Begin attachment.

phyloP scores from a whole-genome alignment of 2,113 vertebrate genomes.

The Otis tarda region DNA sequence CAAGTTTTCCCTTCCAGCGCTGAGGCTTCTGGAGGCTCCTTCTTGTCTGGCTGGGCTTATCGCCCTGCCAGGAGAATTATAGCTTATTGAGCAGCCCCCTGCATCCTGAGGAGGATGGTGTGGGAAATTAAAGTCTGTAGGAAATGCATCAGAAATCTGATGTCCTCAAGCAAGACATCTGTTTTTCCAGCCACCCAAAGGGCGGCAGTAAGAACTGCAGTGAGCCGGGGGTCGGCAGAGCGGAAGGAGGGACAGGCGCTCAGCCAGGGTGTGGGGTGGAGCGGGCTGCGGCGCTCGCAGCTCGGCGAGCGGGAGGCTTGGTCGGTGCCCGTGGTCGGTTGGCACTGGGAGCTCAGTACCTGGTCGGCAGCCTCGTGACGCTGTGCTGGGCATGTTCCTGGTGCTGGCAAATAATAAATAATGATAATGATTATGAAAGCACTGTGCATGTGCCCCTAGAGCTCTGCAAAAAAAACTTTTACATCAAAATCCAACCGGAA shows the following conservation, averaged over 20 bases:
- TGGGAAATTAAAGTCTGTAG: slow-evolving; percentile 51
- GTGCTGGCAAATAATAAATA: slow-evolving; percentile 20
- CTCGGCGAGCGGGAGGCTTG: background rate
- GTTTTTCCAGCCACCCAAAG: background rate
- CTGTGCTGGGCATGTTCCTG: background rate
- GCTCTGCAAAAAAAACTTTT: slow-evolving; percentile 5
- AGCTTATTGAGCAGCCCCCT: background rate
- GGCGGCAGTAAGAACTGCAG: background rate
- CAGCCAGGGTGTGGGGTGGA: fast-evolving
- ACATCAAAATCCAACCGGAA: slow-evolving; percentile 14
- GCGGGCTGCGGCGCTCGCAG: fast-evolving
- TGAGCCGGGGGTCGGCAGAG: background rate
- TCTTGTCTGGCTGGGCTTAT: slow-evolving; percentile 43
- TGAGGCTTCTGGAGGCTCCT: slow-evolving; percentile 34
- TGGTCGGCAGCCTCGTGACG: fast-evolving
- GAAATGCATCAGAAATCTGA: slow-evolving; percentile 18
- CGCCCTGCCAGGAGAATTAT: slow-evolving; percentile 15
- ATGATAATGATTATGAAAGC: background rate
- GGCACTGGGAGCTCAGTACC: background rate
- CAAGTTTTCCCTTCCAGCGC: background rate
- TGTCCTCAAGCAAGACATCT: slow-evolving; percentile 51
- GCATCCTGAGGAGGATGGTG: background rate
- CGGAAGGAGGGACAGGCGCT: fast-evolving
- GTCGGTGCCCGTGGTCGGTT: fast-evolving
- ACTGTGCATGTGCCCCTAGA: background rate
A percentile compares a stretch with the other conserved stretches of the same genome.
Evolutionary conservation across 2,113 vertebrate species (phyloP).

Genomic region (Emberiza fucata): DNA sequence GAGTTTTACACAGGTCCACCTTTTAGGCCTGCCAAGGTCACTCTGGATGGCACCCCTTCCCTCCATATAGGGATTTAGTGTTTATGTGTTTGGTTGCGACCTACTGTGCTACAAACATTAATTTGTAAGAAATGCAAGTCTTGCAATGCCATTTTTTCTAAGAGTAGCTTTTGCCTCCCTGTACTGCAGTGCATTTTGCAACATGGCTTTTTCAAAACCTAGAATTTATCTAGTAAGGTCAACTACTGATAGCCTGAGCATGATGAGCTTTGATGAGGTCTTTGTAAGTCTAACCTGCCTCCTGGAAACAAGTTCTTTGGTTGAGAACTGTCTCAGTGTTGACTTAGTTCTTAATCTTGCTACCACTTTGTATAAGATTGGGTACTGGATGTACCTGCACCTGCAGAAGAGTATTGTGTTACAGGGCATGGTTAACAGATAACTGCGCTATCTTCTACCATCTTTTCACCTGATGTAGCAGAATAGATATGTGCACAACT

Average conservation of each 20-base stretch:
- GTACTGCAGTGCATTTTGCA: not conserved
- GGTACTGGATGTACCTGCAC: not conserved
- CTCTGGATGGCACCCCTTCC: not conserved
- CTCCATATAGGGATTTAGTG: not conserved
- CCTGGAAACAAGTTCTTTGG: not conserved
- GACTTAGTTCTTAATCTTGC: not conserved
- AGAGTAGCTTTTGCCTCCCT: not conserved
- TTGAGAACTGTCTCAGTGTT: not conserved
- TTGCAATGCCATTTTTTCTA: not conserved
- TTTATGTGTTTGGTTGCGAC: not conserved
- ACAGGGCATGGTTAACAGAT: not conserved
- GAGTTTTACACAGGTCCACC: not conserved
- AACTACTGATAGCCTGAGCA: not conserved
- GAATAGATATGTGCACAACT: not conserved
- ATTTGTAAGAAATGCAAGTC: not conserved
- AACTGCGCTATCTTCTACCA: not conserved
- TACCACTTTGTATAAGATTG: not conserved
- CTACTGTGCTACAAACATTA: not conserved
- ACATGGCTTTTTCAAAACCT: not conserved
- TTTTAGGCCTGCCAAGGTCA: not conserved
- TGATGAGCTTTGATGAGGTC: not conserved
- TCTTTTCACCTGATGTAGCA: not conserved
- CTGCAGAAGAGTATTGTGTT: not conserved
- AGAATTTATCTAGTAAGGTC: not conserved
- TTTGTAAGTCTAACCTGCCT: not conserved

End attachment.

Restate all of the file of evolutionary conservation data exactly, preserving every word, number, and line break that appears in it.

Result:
phyloP scores from a whole-genome alignment of 2,113 vertebrate genomes.

The Otis tarda region DNA sequence CAAGTTTTCCCTTCCAGCGCTGAGGCTTCTGGAGGCTCCTTCTTGTCTGGCTGGGCTTATCGCCCTGCCAGGAGAATTATAGCTTATTGAGCAGCCCCCTGCATCCTGAGGAGGATGGTGTGGGAAATTAAAGTCTGTAGGAAATGCATCAGAAATCTGATGTCCTCAAGCAAGACATCTGTTTTTCCAGCCACCCAAAGGGCGGCAGTAAGAACTGCAGTGAGCCGGGGGTCGGCAGAGCGGAAGGAGGGACAGGCGCTCAGCCAGGGTGTGGGGTGGAGCGGGCTGCGGCGCTCGCAGCTCGGCGAGCGGGAGGCTTGGTCGGTGCCCGTGGTCGGTTGGCACTGGGAGCTCAGTACCTGGTCGGCAGCCTCGTGACGCTGTGCTGGGCATGTTCCTGGTGCTGGCAAATAATAAATAATGATAATGATTATGAAAGCACTGTGCATGTGCCCCTAGAGCTCTGCAAAAAAAACTTTTACATCAAAATCCAACCGGAA shows the following conservation, averaged over 20 bases:
- TGGGAAATTAAAGTCTGTAG: slow-evolving; percentile 51
- GTGCTGGCAAATAATAAATA: slow-evolving; percentile 20
- CTCGGCGAGCGGGAGGCTTG: background rate
- GTTTTTCCAGCCACCCAAAG: background rate
- CTGTGCTGGGCATGTTCCTG: background rate
- GCTCTGCAAAAAAAACTTTT: slow-evolving; percentile 5
- AGCTTATTGAGCAGCCCCCT: background rate
- GGCGGCAGTAAGAACTGCAG: background rate
- CAGCCAGGGTGTGGGGTGGA: fast-evolving
- ACATCAAAATCCAACCGGAA: slow-evolving; percentile 14
- GCGGGCTGCGGCGCTCGCAG: fast-evolving
- TGAGCCGGGGGTCGGCAGAG: background rate
- TCTTGTCTGGCTGGGCTTAT: slow-evolving; percentile 43
- TGAGGCTTCTGGAGGCTCCT: slow-evolving; percentile 34
- TGGTCGGCAGCCTCGTGACG: fast-evolving
- GAAATGCATCAGAAATCTGA: slow-evolving; percentile 18
- CGCCCTGCCAGGAGAATTAT: slow-evolving; percentile 15
- ATGATAATGATTATGAAAGC: background rate
- GGCACTGGGAGCTCAGTACC: background rate
- CAAGTTTTCCCTTCCAGCGC: background rate
- TGTCCTCAAGCAAGACATCT: slow-evolving; percentile 51
- GCATCCTGAGGAGGATGGTG: background rate
- CGGAAGGAGGGACAGGCGCT: fast-evolving
- GTCGGTGCCCGTGGTCGGTT: fast-evolving
- ACTGTGCATGTGCCCCTAGA: background rate
A percentile compares a stretch with the other conserved stretches of the same genome.
Evolutionary conservation across 2,113 vertebrate species (phyloP).

Genomic region (Emberiza fucata): DNA sequence GAGTTTTACACAGGTCCACCTTTTAGGCCTGCCAAGGTCACTCTGGATGGCACCCCTTCCCTCCATATAGGGATTTAGTGTTTATGTGTTTGGTTGCGACCTACTGTGCTACAAACATTAATTTGTAAGAAATGCAAGTCTTGCAATGCCATTTTTTCTAAGAGTAGCTTTTGCCTCCCTGTACTGCAGTGCATTTTGCAACATGGCTTTTTCAAAACCTAGAATTTATCTAGTAAGGTCAACTACTGATAGCCTGAGCATGATGAGCTTTGATGAGGTCTTTGTAAGTCTAACCTGCCTCCTGGAAACAAGTTCTTTGGTTGAGAACTGTCTCAGTGTTGACTTAGTTCTTAATCTTGCTACCACTTTGTATAAGATTGGGTACTGGATGTACCTGCACCTGCAGAAGAGTATTGTGTTACAGGGCATGGTTAACAGATAACTGCGCTATCTTCTACCATCTTTTCACCTGATGTAGCAGAATAGATATGTGCACAACT

Average conservation of each 20-base stretch:
- GTACTGCAGTGCATTTTGCA: not conserved
- GGTACTGGATGTACCTGCAC: not conserved
- CTCTGGATGGCACCCCTTCC: not conserved
- CTCCATATAGGGATTTAGTG: not conserved
- CCTGGAAACAAGTTCTTTGG: not conserved
- GACTTAGTTCTTAATCTTGC: not conserved
- AGAGTAGCTTTTGCCTCCCT: not conserved
- TTGAGAACTGTCTCAGTGTT: not conserved
- TTGCAATGCCATTTTTTCTA: not conserved
- TTTATGTGTTTGGTTGCGAC: not conserved
- ACAGGGCATGGTTAACAGAT: not conserved
- GAGTTTTACACAGGTCCACC: not conserved
- AACTACTGATAGCCTGAGCA: not conserved
- GAATAGATATGTGCACAACT: not conserved
- ATTTGTAAGAAATGCAAGTC: not conserved
- AACTGCGCTATCTTCTACCA: not conserved
- TACCACTTTGTATAAGATTG: not conserved
- CTACTGTGCTACAAACATTA: not conserved
- ACATGGCTTTTTCAAAACCT: not conserved
- TTTTAGGCCTGCCAAGGTCA: not conserved
- TGATGAGCTTTGATGAGGTC: not conserved
- TCTTTTCACCTGATGTAGCA: not conserved
- CTGCAGAAGAGTATTGTGTT: not conserved
- AGAATTTATCTAGTAAGGTC: not conserved
- TTTGTAAGTCTAACCTGCCT: not conserved